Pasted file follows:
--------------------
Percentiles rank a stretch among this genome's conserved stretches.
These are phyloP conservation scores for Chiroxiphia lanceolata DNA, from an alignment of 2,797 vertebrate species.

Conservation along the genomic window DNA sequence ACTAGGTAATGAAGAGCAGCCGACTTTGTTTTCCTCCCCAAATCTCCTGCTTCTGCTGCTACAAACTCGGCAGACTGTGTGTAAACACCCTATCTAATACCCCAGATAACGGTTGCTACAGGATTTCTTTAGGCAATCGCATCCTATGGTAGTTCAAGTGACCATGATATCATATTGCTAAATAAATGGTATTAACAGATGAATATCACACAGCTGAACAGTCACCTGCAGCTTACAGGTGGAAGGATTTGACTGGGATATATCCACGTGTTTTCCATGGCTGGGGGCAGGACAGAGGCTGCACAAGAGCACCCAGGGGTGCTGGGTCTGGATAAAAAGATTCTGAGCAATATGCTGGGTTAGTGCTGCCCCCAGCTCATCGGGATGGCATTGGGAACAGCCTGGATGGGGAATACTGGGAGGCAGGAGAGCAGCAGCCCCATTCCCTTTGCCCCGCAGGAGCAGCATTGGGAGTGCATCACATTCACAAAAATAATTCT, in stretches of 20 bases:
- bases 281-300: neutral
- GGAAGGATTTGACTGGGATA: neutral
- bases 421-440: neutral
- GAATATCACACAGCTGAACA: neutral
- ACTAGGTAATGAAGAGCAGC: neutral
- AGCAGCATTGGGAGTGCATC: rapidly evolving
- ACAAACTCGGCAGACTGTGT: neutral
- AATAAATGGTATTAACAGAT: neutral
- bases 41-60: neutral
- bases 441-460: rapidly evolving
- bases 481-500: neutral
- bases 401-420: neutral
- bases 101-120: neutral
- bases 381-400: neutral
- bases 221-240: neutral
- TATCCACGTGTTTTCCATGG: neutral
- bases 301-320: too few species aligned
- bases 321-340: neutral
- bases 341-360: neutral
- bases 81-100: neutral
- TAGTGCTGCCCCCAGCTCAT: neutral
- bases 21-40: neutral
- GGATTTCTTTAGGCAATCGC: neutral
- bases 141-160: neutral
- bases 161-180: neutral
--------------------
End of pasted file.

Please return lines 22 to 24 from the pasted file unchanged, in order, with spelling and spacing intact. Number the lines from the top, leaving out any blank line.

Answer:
- bases 341-360: neutral
- bases 81-100: neutral
- TAGTGCTGCCCCCAGCTCAT: neutral